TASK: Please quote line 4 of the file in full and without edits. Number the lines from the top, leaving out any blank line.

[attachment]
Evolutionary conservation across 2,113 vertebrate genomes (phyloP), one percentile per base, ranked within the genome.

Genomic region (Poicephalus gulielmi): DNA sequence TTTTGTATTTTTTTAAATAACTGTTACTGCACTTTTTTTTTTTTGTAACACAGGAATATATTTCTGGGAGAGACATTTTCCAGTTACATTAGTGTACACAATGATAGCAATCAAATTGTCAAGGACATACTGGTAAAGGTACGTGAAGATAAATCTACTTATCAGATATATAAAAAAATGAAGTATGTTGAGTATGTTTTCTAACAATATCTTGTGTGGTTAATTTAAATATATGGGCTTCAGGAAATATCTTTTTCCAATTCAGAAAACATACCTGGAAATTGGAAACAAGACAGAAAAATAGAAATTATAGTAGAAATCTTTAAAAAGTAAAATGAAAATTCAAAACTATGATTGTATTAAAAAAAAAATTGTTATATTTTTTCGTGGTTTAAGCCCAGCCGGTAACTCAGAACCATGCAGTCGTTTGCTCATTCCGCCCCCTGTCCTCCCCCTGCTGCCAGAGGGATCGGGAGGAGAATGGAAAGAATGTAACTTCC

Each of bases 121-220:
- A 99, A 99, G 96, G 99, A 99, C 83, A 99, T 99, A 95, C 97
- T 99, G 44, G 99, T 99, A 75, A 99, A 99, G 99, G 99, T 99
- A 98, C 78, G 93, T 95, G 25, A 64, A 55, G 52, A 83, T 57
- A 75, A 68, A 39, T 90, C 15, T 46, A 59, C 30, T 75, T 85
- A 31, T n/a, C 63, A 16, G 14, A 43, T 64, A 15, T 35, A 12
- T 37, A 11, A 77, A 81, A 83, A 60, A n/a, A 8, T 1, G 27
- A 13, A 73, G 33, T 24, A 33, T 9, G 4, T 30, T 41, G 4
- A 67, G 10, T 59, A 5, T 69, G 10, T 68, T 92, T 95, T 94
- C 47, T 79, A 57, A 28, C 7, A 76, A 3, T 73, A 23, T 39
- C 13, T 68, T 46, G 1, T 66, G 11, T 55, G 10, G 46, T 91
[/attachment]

- A 99, A 99, G 96, G 99, A 99, C 83, A 99, T 99, A 95, C 97